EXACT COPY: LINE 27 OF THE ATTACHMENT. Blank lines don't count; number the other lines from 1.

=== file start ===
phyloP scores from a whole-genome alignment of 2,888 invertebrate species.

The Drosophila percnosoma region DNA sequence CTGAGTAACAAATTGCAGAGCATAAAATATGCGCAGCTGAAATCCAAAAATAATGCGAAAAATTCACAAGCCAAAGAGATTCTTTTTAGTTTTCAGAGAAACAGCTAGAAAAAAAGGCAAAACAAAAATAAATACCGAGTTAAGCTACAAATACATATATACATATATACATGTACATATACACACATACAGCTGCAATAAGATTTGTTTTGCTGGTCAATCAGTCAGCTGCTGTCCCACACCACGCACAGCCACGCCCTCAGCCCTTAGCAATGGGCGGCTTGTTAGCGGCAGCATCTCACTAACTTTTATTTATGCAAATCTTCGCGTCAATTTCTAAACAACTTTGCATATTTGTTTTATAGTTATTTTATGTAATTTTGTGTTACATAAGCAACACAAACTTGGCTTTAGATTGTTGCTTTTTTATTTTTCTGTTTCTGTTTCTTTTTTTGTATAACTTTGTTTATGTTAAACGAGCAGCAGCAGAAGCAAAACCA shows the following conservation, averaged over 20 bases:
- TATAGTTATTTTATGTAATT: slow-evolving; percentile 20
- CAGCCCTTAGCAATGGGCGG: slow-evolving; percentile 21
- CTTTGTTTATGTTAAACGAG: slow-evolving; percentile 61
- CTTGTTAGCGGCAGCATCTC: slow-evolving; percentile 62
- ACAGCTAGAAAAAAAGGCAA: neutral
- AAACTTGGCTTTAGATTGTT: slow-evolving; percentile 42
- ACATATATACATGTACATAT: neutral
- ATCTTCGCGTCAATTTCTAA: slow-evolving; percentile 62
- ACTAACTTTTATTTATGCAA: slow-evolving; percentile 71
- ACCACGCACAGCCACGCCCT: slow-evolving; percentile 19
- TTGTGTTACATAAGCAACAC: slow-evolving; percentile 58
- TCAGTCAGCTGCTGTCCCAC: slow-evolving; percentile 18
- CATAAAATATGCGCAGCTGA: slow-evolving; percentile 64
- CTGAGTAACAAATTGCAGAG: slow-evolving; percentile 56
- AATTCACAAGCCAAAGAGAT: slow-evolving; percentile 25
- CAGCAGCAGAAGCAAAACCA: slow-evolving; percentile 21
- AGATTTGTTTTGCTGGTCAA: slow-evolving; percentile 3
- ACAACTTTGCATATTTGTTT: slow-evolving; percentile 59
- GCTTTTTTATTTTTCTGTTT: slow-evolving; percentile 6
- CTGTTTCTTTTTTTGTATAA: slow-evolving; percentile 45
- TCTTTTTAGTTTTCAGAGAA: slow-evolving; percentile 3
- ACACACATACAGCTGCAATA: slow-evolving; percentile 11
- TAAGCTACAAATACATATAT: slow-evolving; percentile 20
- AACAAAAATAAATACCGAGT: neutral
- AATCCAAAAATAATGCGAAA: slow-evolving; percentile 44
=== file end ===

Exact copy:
- AATCCAAAAATAATGCGAAA: slow-evolving; percentile 44